Sales goes to school

Just one week ago SmartCompany ran a fascinating article from the Harvard Business Review entitled Teaching sales: Why is it being swept under the rug?

The premise of the article was simple: If sales is so important to the success or organisations, why aren’t more universities and business schools specifically teaching students.

“Selling and sales management have come a long way since the days when most business school curricula were designed. In the realm of selling, it’s the buyer who is newly empowered. Customers no longer need a salesperson to learn about a company’s offering, much less to place an order,” the HBR article said.

“As a result, sales has become more about helping customers define the problem they are trying to solve and assemble a complete solution. The sales tool kit has advanced dramatically: It now includes sophisticated analytics to identify opportunities, software to discipline processes and produce forecasts, and negotiation expertise to broker complex deals.”

The HBR article was referring mainly to the situation in the United States, but it’s a similar picture in Australia, with no universities offering formal sales training.

Until now – and it’s taken a member of SmartCompany’s extended family to do it.

I was very excited last night to head down to Swinburne University’s Melbourne CBD campus for a very special announcement from one of our founding bloggers, sales guru Sue Barrett.

Sue’s business, Barrett Group, has been providing B2B sales training to companies for more than 17 years, but yesterday she unveiled a very different expansion move. Barrett has partnered with Swinburne to launch Australia’s first – and only – university endorsed sales training and development course, with a Diploma of Business and a Certificate IV in Business Sales to be offered.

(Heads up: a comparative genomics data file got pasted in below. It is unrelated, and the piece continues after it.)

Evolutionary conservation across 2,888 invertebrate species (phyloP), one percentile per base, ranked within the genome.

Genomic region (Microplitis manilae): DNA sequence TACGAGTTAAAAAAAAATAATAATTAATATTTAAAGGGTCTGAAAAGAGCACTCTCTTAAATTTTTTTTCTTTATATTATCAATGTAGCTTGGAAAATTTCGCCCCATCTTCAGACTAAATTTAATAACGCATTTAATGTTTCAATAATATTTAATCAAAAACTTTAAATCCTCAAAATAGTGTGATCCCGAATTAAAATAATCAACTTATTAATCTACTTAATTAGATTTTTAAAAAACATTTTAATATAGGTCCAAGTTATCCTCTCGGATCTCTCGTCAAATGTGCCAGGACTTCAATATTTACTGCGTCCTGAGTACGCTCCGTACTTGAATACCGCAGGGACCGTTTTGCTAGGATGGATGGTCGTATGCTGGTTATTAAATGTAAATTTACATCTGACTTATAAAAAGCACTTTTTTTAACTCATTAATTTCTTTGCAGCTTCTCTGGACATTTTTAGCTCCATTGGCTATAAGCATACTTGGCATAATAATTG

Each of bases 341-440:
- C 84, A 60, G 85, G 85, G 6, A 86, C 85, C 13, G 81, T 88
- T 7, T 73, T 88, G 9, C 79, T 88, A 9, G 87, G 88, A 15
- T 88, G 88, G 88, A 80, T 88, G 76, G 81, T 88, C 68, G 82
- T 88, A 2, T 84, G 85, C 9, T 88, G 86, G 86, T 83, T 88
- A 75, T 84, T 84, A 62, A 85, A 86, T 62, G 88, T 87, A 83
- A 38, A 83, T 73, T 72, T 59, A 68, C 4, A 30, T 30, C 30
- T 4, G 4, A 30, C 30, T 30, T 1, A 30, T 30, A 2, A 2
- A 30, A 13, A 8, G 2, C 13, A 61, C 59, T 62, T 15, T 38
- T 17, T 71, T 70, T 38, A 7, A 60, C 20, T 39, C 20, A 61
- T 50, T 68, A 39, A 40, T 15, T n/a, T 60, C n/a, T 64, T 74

Government funding is even available under Federal Government apprentice and trainee programs.

It’s a fine achievement for Sue, who has spent her career lifting the profile of sales and the skills of salespeople.

It is, Sue will tell you, no small task.

Sue and her team, including sales expert Peter Finkelstein, would argue that in many organisations sales people are both looked down on and, in some instances, almost ashamed to be seen as sellers.

Finkelstein says this is best demonstrated by the titles salespeople give themselves to disguise themselves – account manager, business development manager or, his favourite example (which he swears is real), the pre-purchase commitment executive.

For Sue, the new courses are not only a way of building the skills of participants, but a way of lifting the profile and appreciation of the sales function.

I’ve got to say I have nothing but admiration for our fantastic sales team at Private Media and indeed salespeople everywhere. Having been on a lot of sales call this year, I can see that selling takes a mix of deep product knowledge, deep industry knowledge, great listening skills, an ability to innovate and improvise, confidence, energy and more than a little instinct.

I’d also say that salespeople are brilliant at continually honing their craft and learning new ways of getting results. A lot of that comes with on-the-job experience, but I am sure salespeople everywhere will jump at the chance to enhance their skills with the sort of high-level, accredited training that Sue Barrett has finally brought to the market.

James Thomson is a former editor of BRW’s Rich 200 and the publisher of SmartCompany and LeadingCompany.

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